Make weather-tight garage door seals, replace rotted trim with maintenance-free vinyl and clean up a rusty track. Do it yourself and save a bundle.
Lift the garage door to about 6 ft. high and pull the old weather seal out through the gap behind the door track.
Scrape dirt and corrosion out of the garage door weather seal track with a screwdriver and a stiff brush.
Lubricate the rubber with a few drops of dish soap, then push and pull the new garage door weather seal into the track.
Push the track into wet caulk and tight against the door bottom. Clamp it into place. Then drill and screw the track to the back of the door using 1-in. screws.
Cut the weather stripping into strips the width of the door. Then fold along the crease so the “V” faces the outside. Insert the strip between the door sections, remove the adhesive backing and press it into place.
Squirt out a bead of threshold adhesive according to label directions. Then move the threshold into place and align it with the chalk line you made earlier. Close the garage door and let the weight hold it in position until the adhesive sets up.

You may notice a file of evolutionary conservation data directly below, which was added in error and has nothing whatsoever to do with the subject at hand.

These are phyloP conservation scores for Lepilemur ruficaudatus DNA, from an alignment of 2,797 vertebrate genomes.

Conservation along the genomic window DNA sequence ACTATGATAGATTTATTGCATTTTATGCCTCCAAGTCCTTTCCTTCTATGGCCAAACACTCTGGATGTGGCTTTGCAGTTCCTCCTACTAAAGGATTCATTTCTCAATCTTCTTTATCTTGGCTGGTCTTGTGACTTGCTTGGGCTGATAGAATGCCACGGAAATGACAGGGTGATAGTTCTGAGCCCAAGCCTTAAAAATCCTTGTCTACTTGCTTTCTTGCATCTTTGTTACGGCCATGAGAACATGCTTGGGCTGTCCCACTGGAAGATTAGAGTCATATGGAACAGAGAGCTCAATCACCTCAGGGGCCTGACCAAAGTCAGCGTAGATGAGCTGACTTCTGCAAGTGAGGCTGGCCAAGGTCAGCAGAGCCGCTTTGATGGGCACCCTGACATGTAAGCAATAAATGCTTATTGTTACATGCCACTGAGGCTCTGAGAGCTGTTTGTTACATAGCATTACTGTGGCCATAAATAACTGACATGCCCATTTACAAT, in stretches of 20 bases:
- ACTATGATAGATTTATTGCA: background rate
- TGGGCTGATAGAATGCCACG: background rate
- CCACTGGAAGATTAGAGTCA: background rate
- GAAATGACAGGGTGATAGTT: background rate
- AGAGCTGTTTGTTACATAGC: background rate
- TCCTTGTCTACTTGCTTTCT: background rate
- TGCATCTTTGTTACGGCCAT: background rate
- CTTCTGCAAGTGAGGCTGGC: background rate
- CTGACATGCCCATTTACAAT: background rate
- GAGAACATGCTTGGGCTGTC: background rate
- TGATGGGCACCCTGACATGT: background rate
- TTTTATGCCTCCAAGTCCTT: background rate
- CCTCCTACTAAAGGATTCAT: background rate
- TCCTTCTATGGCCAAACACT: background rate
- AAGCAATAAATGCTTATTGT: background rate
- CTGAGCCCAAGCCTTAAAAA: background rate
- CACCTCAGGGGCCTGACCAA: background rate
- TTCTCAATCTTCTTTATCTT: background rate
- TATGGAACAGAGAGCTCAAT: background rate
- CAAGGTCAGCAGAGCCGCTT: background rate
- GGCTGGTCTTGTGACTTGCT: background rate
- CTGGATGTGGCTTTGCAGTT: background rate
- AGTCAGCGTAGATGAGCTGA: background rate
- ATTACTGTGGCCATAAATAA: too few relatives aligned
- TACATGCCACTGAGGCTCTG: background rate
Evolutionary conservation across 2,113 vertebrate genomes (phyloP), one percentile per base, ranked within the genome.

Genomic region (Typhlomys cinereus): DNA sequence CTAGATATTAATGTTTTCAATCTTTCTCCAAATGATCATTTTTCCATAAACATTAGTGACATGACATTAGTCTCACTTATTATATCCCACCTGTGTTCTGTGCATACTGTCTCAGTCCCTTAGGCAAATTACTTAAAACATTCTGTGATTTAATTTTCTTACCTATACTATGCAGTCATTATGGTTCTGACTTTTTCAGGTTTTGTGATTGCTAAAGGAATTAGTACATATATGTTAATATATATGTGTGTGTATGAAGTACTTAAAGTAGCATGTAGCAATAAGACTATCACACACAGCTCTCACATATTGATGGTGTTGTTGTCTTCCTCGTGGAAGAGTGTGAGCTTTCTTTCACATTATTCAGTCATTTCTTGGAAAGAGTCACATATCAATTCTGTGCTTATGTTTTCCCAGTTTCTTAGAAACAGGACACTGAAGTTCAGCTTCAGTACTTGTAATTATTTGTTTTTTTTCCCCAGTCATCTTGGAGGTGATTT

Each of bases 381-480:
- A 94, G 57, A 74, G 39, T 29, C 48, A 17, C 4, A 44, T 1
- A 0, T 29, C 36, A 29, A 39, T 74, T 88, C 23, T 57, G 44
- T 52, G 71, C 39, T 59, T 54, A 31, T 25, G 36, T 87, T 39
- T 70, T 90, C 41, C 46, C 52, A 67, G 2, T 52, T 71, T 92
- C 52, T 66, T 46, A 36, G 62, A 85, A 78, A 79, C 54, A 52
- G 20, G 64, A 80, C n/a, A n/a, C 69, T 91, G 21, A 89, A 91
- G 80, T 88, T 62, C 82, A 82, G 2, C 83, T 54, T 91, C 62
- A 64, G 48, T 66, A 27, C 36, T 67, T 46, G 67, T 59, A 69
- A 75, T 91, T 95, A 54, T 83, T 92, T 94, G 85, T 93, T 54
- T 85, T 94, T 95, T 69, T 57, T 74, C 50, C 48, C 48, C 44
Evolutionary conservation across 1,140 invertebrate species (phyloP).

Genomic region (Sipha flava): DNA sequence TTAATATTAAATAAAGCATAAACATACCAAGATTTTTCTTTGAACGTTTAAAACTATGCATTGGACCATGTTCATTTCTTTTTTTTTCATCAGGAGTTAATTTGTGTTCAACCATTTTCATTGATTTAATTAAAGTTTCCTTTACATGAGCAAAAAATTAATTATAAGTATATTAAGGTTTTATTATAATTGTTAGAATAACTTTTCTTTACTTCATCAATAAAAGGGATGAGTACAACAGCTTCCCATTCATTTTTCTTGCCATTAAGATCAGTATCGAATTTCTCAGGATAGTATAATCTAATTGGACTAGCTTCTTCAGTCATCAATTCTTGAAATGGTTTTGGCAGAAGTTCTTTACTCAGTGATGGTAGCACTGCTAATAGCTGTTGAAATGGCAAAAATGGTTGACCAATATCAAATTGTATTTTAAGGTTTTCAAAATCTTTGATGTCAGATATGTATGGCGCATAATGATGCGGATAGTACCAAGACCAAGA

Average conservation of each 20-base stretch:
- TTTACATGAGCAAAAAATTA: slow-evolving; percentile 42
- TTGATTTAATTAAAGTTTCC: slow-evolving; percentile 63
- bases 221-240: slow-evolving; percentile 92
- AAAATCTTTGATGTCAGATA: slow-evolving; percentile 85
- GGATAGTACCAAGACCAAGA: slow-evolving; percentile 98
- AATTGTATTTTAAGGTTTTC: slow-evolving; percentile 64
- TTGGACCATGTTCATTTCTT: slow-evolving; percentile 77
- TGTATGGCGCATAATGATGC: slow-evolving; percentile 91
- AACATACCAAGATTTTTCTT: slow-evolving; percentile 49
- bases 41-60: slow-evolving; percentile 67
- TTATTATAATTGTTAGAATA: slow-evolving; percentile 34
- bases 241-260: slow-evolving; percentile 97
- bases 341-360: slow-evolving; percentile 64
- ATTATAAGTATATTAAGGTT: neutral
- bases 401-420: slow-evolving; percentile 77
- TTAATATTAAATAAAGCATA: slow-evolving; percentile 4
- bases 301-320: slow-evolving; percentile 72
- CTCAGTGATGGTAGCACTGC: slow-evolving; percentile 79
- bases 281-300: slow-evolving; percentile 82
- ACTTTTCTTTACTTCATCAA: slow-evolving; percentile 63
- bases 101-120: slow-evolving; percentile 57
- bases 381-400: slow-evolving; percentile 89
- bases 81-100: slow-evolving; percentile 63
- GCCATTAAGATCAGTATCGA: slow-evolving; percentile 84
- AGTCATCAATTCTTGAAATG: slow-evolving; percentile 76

Slide the door stop against the garage door so the vinyl seal bends at about a 45-degree angle. Then nail the stop into place with galvanized (or aluminum) 1-1/2-in. nails.
If you want to keep the heat in your garage this winter or retain the cooled air next summer, you’ll have to do more than just install an insulated door. Most of the conditioned air escapes around and through all the cracks. Here are four simple ways to seal your garage door as much as possible. You can do the whole job in an afternoon for as little as $100, depending on the size of the door.
Measure the garage door for the seal
Start by measuring the width, height and thickness of your garage door. You’ll need those measurements to buy garage door stop with a built-in sealing lip and a new bottom seal. While you’re at the home center, buy V-strip weather stripping, a tube of exterior caulk and a small can of wood sealer (if you have a wooden door). And for extra sealing power, buy a rubber threshold (one choice is the Storm Shield Garage Door Threshold; about $53 for 10 ft. 6 in. at garagedoorpartsusa.com).
Some garage doors come with a metal track that holds a replaceable rubber seal. Over time, the seal flattens and cracks. If that’s what you have, replace it with a “cold weather” silicone-type seal, which remains flexible in cold weather and lasts longer. If your home center doesn’t stock them, you can find one online; see one source above. Lubricate the silicone seal with dishwashing detergent and slide it into the track slots.
Remove the old garage door seal
Lift the door just enough that the garage door track doesn’t get in the way of the weather seal, then slide out the old rubber bulb (Photo 1). You may need to pry the track ends open with a flat screwdriver if they’ve been crimped. If it’s especially stubborn, cut it and remove it in pieces.